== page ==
For marketing leaders, getting the product images you want for your marketing collateral can be a frustrating process. If a photo doesn’t match your expectations, you have the choice of either living with it or paying to do everything again: re-ship, re-shoot, re-edit.
Even worse are the times when the images you get just aren’t that good. Designers and photographers have emotions, so it’s never easy to tell them their work doesn’t cut it. And even if you manage to communicate that delicately, there’s a decent chance they’ll push back and defend their work, which can lead to countless trips to the ibuprofen bottle.
But even when things are going great, the operational burden of getting the product visuals you want is significant: first the emails to set up calls, then the feedback for version one, then the feedback for version two, and so on.
At the end of the process, you may be so tired of attempting to communicate your ideas that you settle for less than what you’d hoped for. For obvious reasons, that’s not ideal for your customer experience or your bottom line.
The good news is that there’s a better way to create visual assets. Before we get to the details, let’s take a look at solutions that have solved some of these communication problems.
Partway Communication Solutions
Communication breakdowns during the design process are not new, which means there’s plenty of software on the market that helps address them.
InDesign gets points for providing a much more streamlined way for stakeholders to offer rapid-fire feedback on working drafts of various visual assets, which can save lots of headaches and hundreds of lines of unnecessary email description.
Tools like Slack and Calendly make quick communication and call scheduling much simpler, especially among people in different organizations.
DIY tools like Canva and Lucidchart make it easier for non-designers to mock up their visions in a visual way, so that professional designers and photographers can understand the concept before diving in.
But none of these tools get at the real underlying issue: the communication breakdown that often happens between marketers and designers isn’t really a workplace communication problem; it’s a problem of mismatched skill and incentive.
A Product Visualization Tool Built for Marketers
While marketers and merchandisers are measured on the performance of their product imagery, they’re often not the ones actually creating that content. Instead, they must rely on designers, photographers, and developers to translate their vision into a reality that customers can interact with.
The teams tasked with creating this content, then, aren’t actually measured on its performance. More often, their job ends when they’ve delivered materials to the marketing team.
When you stop to think about it, that setup doesn’t make much sense.
The ideal scenario for most marketers would be near infinite configurations of various visual elements that they could A/B test to discover which configurations perform best.
The ideal scenario would be a world where they could say, “Let’s swap out this image for that one” – for any of their products – and have that new image ready to go instantly.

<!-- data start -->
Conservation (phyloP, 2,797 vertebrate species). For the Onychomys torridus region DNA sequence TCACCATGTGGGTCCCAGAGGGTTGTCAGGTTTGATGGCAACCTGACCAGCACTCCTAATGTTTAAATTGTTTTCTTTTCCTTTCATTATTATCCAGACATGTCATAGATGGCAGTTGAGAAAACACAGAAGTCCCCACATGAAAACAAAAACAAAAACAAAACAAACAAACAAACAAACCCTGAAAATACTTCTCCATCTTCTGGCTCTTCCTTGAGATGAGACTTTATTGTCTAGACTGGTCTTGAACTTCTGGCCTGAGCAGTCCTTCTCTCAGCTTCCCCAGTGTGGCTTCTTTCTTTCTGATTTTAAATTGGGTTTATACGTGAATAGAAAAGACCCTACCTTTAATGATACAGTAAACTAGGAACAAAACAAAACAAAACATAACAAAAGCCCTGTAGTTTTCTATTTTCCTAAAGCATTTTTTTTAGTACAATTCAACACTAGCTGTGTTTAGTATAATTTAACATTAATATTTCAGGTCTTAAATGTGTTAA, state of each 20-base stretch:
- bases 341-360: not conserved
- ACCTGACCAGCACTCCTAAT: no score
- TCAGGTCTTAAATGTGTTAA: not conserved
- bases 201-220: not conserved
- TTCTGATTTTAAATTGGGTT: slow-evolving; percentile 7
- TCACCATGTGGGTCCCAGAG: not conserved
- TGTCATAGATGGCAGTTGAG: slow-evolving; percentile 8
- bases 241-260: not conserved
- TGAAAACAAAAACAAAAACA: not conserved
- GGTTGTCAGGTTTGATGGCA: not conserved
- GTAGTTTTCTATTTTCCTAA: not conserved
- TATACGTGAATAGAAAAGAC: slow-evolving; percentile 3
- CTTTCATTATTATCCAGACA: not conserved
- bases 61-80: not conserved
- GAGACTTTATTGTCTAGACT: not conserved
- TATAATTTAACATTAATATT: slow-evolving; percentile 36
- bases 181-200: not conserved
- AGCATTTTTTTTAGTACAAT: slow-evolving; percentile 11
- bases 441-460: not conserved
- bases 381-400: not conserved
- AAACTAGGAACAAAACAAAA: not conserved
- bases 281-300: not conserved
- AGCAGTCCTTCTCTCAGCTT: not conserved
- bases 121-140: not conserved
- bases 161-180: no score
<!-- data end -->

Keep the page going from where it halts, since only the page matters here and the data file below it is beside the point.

The ideal scenario would be a world where the people who are measured on customer engagement with visual content could be responsible for creating that content.
That’s exactly what Threekit’s software enables.
Our software, which lets marketers create photorealistic 2D images, interactive 3D, and 360-degree product viewers, is designed for use by people with a background in business. You don’t have to be a photographer, designer, or 3D scientist to create the product images you need to power your marketing materials.
You don’t even have to wait for products to actually be manufactured, thanks to our Virtual Photographer, which uses a 3D model of your product plus visual effects like those used in movies to generate images from any angle you could want.
This means you don’t ever have to wait for someone from another team to help you create the visual assets you need to do your job.
The Power of Better Product Images
Of course, the reason marketers and merchandisers want immersive product experiences is that it drives conversions. One electronics parts retailer saw a 40 percent revenue bump by adding rich visual content (including video and 360-degree images) to product pages.
Better product imagery also reduce returns, which is crucial in ecommerce: returns of online products are more than double what they are in brick and mortar, which is expensive for retailers.
For Threekit customers, it’s common to see a 40 percent conversion rate improvement and an 80 percent reduction in product returns as they incorporate the visual content our platform makes possible.
Crucially, Threekit customers are able to achieve these results relatively fast: after testing the performance of various types of visual content, marketers using the Threekit platform can easily and quickly create similar assets for an entire product line.
Compare that with the old way of doing things, which involved dreaming up an idea, setting up a photo shoot, getting products and a photographer in a room together, waiting for the photographer to edit the images, and then working with a designer and / or developer to incorporate them into marketing assets.
That process is expensive and time-consuming. It also often results in the kind of back-and-forth and even communication breakdowns that frustrate everyone involved. And it doesn’t have to be part of the lives of ecommerce and marketing leaders anymore.
For more details on how Threekit can eliminate miscommunications between the marketing team and the visual artists they rely on, set up a demo today.